Big thanks to a caller who pointed out that the Newark Unified School District has posted a job listing for an Interim principal position at Newark Memorial High School. The district had been seeking a principal since June when then-principal Connie Spinnato left her post after just one year. The district held a special board meeting last week — to presumably present a candidate for the position — but nothing of significance took place. The next day, the aforementioned job listing was posted.
Both Superintendent Kevin Harrigan and Human Resources Director Tim Erwin are on vacation this week, so we’ll have to wait until Monday at the earliest to find out why the district is now searching for an interim principal. Officials have said in the past that starting a job search in June for such an important position is not ideal. In other words, they would have preferred to solicit applications earlier in the school year because most people have their plans for the next year pretty well mapped out by June.
Looks like voters will have more to decide this November than just its city’s leaders. The Newark City Council approved a resolution Thursday to place a Utility Tax on the ballot, a 3.9 percent tax that is projected to raise $2.6 million annually. The tax, which would be applied to electricity, gas, cable, etc., would be implemented for 20 years, but the council can remove it at any time, City Manager John Becker said. I’ll have more on this later in a full-length story, including some points opponents of the tax brought up during the meeting.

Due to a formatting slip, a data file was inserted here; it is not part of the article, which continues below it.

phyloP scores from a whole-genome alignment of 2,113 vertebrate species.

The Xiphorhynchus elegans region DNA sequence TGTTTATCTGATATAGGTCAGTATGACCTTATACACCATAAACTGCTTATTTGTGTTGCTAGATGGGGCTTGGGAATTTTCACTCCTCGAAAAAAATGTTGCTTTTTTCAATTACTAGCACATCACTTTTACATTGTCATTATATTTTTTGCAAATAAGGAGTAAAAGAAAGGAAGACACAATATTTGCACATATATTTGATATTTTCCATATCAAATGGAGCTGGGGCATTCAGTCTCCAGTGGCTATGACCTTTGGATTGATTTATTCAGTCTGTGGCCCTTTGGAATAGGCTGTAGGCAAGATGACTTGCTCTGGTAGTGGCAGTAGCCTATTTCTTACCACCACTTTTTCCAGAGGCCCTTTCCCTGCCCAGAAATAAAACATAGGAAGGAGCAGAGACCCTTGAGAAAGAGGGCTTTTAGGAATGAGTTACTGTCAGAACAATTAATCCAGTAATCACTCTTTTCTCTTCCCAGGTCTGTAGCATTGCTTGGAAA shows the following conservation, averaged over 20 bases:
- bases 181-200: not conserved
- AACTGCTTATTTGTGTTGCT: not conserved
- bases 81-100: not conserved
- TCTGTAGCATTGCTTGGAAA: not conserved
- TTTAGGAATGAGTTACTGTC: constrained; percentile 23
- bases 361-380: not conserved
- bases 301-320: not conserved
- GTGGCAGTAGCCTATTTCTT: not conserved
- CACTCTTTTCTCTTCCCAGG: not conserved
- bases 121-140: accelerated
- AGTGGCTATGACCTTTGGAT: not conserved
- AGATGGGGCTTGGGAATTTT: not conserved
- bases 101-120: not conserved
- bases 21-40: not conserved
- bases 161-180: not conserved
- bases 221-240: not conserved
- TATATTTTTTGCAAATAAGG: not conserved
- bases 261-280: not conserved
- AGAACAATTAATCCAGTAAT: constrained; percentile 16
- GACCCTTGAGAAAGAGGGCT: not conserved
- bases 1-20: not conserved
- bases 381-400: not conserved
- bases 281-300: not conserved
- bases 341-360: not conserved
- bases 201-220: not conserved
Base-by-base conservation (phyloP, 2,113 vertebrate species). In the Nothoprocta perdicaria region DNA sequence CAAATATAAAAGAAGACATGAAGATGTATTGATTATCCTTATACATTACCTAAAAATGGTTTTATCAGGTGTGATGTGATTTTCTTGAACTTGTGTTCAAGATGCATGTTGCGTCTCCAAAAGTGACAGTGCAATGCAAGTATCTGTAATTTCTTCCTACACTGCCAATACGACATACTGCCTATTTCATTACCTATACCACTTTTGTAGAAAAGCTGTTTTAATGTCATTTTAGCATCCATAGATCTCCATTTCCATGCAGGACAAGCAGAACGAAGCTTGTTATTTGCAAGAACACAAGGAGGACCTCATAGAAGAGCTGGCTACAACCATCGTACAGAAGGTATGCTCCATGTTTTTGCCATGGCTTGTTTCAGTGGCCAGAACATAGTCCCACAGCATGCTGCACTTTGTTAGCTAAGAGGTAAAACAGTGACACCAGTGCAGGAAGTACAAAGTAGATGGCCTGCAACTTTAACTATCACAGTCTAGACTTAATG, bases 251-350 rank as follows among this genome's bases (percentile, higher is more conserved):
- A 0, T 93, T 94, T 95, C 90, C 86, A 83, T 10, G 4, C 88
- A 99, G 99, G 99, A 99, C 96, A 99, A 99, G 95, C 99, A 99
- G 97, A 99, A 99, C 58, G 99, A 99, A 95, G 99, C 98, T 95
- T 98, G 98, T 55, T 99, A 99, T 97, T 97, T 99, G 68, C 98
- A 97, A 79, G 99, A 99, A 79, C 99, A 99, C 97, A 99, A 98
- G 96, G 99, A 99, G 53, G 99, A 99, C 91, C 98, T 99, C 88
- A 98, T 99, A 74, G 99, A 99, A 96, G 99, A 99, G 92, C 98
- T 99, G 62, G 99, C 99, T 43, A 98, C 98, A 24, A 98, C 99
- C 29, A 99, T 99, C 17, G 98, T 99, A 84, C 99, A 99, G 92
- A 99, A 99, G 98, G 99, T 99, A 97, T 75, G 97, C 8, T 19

When Shiraz Jivani decided to show Hollywood films at the NAZ 8, he was operating on the assumption that the Cinedome 7 Newark was not long for this world.
Why would he think that? Click here.
It’s a plan for a new development on Mowry in Newark. If you go to pages five and six, you see that the Cinedome is proposed to become a gym.
I called Cinemark, which owns the theater, but they didn’t call back.
We’ll have a story in tomorrow’s paper about how local school districts are reacting to the Swine flu, but here is a bit of info for those who live in Newark. Superintendent Kevin Harrigan sent notes to district employee and parents this week addressing the issue.
In a nut shell, the note to employees states that school activities will continue as normal unless a confirmed case comes from the area. If that happens, then the district will work with county health officials to determine if school closures are needed. (View note to staff HERE) (.doc)